Places to visit on a rainy day in Yorkshire
PUBLISHED: 00:00 12 March 2015 | UPDATED: 09:46 29 April 2016
The rain doesn’t have to put a dampener on your family days out as these magnificent locations show
This Hull-based must-visit is one of the most spectacular aquariums in the world. It’s home to a whopping (or should that be sopping?) 3,500 fish, including a stunning pair of green sawfish, spectacular sharks and a aah-inducing colony of penguins.
You can book yourself a full-on Deep Experience, which means you get your own personal guide with a wealth of knowledge to share about the inhabitants of the many and varied tanks. You won’t be able to swim with the sharks, but you will be able to feed the lagoon animals.
National Railway Museum
Discover 300 years of history through a million objects that changed the world at the UK’s largest railway museum. It helps, of course, that a great many of those million objects are enormous (and enormously beautiful) locos with amazing stories to tell.
0844 815 3139; nrm.org.uk
Jorvik Viking Centre
More than 17 million people have journeyed through the reconstructed streets of Viking York in the last 30 years. Why not join the throng and experience life among the old-Norse speaking citizens (including the sights and smells – you have been warned).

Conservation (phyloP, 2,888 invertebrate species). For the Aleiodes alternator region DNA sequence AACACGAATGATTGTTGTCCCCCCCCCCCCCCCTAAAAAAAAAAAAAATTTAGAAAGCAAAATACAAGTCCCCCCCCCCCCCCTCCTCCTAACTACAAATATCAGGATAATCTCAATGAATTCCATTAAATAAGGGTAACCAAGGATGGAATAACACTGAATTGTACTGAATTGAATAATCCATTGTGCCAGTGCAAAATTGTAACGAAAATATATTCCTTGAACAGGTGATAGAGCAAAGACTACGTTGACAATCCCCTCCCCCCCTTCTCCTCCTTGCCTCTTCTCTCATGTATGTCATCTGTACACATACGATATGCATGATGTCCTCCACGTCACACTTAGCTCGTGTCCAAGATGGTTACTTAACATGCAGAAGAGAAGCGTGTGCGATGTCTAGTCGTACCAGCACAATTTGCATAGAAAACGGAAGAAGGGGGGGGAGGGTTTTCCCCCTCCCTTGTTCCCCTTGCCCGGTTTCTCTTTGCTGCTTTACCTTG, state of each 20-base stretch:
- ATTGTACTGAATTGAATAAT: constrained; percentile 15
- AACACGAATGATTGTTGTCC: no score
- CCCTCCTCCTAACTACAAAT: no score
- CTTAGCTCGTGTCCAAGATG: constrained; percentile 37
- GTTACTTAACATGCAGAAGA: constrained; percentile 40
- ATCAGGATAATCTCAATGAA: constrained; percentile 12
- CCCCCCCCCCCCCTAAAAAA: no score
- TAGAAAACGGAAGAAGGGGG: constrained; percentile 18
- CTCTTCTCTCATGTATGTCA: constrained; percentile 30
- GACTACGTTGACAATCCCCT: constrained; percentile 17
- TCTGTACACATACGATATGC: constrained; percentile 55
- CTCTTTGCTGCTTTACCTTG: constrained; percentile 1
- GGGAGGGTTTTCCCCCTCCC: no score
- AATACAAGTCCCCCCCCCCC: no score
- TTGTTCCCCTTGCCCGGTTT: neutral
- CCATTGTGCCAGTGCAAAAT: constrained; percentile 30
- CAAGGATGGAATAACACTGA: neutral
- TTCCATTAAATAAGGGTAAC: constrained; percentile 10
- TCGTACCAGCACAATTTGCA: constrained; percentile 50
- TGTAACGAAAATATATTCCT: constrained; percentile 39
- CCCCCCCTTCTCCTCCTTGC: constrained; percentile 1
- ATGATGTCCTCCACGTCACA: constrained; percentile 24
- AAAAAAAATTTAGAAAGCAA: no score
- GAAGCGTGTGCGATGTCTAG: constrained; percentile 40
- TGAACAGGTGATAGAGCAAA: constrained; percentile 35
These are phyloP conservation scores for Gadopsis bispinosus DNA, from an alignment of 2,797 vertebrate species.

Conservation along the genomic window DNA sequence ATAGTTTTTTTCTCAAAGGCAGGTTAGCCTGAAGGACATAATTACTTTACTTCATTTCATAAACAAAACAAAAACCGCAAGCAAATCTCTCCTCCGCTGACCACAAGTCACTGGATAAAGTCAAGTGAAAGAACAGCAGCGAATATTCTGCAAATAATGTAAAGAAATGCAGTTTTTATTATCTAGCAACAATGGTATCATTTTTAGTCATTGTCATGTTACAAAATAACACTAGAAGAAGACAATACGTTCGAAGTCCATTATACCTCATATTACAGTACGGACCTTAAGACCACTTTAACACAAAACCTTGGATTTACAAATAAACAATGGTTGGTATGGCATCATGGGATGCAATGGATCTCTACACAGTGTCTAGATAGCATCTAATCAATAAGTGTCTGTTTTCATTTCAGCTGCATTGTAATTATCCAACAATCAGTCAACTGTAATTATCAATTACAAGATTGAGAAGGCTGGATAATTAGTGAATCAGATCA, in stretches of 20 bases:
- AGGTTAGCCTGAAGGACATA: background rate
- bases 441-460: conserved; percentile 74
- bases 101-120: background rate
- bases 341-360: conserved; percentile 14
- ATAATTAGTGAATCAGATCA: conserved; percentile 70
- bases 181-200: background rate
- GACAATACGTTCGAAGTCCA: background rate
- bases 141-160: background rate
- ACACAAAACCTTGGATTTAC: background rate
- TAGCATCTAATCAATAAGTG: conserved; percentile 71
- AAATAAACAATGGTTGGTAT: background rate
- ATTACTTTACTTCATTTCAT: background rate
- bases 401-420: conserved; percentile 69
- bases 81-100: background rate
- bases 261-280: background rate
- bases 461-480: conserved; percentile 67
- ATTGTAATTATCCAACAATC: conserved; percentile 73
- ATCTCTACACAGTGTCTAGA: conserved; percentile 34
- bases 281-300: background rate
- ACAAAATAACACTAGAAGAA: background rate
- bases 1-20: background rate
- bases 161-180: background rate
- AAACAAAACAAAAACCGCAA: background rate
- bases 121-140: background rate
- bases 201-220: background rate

01904 653511; jorvik-viking-centre.co.uk
Located in Clarence Dock, just a short walk from the centre of Leeds, the museum has more than 8,500 objects on display in five galleries looking at: war; tournament; oriental; self-defence; and hunting. There’s live jousting too – just to make sure you get the point.
0113 220 1999; royalarmouries.org
Scarborough Sealife Sanctuary
There are more than 50 separate displays of marine life at this lovely seaside sanctuary, including penguins, sharks, rays and enormous crabs. There’s also Yorkshire’s only seal hospital, where visitors can see rescue and recovery work going on at first hand.
01723 373414; visitsealife.com
National Emergency Services Museum
Feel like you’re in the thick of the action amid the sights and sounds (some of them very loud) of the largest volunteer-run museum of its kind in the UK. And yes, before you ask, there are lots of lovely fire engines.
0114 249 1999; emergencymuseum.org.uk
Definitely one for teens only (and perhaps the occasional brave parent), this is a terrifying 75-minute journey into more than 2,000 years of truly horrible history. The 12 live shows are very, very dark, atmospheric and, at times, hilarious.
01904 632599; thedungeons.com